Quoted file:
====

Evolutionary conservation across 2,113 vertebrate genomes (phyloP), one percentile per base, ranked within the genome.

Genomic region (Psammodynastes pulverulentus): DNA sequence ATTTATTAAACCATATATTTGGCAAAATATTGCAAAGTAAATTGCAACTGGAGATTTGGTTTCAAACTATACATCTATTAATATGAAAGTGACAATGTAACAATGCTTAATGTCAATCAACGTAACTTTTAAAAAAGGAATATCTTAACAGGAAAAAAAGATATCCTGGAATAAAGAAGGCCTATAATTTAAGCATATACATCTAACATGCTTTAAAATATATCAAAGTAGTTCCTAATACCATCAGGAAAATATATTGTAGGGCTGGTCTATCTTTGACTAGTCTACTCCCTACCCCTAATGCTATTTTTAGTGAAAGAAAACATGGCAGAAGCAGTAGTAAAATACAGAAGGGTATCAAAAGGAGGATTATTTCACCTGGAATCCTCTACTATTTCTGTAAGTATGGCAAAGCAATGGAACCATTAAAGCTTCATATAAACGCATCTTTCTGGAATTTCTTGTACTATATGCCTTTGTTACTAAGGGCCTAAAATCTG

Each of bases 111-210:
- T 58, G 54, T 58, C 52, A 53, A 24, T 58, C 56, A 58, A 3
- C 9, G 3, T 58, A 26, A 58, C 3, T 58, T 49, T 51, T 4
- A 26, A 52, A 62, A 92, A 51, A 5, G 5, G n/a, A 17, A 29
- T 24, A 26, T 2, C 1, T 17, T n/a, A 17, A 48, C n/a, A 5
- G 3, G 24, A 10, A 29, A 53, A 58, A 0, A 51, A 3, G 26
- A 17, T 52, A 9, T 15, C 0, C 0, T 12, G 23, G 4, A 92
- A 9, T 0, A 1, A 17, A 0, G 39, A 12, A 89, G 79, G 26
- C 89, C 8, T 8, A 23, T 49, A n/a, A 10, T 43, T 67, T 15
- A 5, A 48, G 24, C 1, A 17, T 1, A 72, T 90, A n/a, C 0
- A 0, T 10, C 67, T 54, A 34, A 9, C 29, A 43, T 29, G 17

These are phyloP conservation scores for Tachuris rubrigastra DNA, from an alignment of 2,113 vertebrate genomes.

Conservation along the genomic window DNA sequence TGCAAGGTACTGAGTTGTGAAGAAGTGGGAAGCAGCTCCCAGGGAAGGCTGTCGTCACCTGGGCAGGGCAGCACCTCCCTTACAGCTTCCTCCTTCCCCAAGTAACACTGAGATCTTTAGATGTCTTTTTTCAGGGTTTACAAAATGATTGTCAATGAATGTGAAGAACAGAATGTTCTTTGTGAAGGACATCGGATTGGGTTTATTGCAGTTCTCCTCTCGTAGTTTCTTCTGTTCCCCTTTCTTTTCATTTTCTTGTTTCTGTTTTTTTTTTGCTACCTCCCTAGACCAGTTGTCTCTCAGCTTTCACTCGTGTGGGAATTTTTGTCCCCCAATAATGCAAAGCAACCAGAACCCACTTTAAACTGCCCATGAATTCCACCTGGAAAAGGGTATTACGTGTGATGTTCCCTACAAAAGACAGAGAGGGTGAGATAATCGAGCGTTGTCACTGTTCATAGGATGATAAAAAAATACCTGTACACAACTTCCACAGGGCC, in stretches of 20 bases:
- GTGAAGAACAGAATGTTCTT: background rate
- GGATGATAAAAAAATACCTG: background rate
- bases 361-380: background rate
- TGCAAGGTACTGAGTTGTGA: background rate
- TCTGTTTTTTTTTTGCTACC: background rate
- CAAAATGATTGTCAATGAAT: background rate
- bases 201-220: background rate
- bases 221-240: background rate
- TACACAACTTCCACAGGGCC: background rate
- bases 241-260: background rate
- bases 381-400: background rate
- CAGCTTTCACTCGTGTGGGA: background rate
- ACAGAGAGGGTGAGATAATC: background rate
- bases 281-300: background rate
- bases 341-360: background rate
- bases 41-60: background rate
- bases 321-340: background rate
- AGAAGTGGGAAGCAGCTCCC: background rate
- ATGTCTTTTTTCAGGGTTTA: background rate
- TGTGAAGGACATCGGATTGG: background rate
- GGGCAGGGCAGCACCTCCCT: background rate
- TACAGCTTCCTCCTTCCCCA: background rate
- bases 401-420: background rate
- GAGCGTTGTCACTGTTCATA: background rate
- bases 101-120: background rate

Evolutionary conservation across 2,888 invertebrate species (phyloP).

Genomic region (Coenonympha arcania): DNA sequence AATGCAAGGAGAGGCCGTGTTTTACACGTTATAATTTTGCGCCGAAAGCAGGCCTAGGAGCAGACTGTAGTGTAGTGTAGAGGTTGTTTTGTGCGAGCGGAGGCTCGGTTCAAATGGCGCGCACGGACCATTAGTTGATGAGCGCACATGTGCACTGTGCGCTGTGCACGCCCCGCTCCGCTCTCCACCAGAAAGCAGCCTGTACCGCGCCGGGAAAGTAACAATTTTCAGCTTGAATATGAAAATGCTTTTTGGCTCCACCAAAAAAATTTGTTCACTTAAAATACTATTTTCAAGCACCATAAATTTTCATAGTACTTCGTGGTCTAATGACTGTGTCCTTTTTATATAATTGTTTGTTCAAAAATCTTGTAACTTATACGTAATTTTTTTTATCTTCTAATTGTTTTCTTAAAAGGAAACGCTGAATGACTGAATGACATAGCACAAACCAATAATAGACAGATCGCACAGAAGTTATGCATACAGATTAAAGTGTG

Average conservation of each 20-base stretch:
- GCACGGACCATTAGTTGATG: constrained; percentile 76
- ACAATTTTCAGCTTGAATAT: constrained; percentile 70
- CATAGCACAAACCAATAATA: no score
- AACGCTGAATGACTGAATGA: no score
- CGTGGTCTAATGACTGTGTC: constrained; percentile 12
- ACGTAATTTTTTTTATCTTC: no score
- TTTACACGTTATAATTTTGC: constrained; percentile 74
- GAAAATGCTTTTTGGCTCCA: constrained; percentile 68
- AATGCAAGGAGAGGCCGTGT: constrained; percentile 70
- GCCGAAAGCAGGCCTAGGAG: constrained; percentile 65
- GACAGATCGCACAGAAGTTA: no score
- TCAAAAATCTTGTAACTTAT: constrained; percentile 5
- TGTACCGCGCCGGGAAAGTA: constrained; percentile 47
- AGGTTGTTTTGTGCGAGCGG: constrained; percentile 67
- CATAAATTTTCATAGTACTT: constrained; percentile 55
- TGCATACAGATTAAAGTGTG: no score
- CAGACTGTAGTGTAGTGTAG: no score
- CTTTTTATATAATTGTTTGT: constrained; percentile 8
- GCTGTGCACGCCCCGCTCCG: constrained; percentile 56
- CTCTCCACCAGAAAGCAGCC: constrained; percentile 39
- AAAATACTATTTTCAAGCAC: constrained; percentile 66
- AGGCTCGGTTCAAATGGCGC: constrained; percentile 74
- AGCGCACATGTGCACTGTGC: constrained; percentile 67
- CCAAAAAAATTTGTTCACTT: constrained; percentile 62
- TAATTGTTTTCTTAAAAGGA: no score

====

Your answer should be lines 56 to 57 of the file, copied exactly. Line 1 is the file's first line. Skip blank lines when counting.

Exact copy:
- TGTACCGCGCCGGGAAAGTA: constrained; percentile 47
- AGGTTGTTTTGTGCGAGCGG: constrained; percentile 67